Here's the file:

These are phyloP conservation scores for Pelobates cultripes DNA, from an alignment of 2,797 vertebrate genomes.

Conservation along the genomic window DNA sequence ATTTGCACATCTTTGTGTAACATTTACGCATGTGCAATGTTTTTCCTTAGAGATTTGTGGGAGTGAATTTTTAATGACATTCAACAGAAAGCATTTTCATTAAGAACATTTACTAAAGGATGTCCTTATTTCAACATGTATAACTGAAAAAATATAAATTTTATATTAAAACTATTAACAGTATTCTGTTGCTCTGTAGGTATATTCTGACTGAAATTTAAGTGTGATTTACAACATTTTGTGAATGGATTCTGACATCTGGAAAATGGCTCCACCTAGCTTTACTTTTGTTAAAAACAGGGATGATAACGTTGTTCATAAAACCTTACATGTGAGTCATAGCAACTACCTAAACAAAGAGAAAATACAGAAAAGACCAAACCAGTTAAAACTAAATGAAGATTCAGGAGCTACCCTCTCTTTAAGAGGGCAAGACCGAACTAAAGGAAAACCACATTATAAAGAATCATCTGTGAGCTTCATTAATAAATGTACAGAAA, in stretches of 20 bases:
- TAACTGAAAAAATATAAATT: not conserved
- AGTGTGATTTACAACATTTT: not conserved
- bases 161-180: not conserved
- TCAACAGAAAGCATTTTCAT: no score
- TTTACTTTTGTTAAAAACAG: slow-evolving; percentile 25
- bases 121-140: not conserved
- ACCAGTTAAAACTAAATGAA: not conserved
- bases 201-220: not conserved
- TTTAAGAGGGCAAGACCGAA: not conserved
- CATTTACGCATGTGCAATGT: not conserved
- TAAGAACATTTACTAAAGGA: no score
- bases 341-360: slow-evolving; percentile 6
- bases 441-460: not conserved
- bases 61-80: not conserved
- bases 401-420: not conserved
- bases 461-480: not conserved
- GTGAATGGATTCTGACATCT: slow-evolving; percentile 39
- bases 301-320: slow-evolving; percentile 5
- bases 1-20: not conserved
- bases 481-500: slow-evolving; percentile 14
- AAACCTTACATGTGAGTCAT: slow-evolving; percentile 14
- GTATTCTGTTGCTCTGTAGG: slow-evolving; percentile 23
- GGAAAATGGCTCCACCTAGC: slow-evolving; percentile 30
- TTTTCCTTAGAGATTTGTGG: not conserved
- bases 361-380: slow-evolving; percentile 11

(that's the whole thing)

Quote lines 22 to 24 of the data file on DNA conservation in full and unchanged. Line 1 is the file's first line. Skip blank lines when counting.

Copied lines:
- bases 481-500: slow-evolving; percentile 14
- AAACCTTACATGTGAGTCAT: slow-evolving; percentile 14
- GTATTCTGTTGCTCTGTAGG: slow-evolving; percentile 23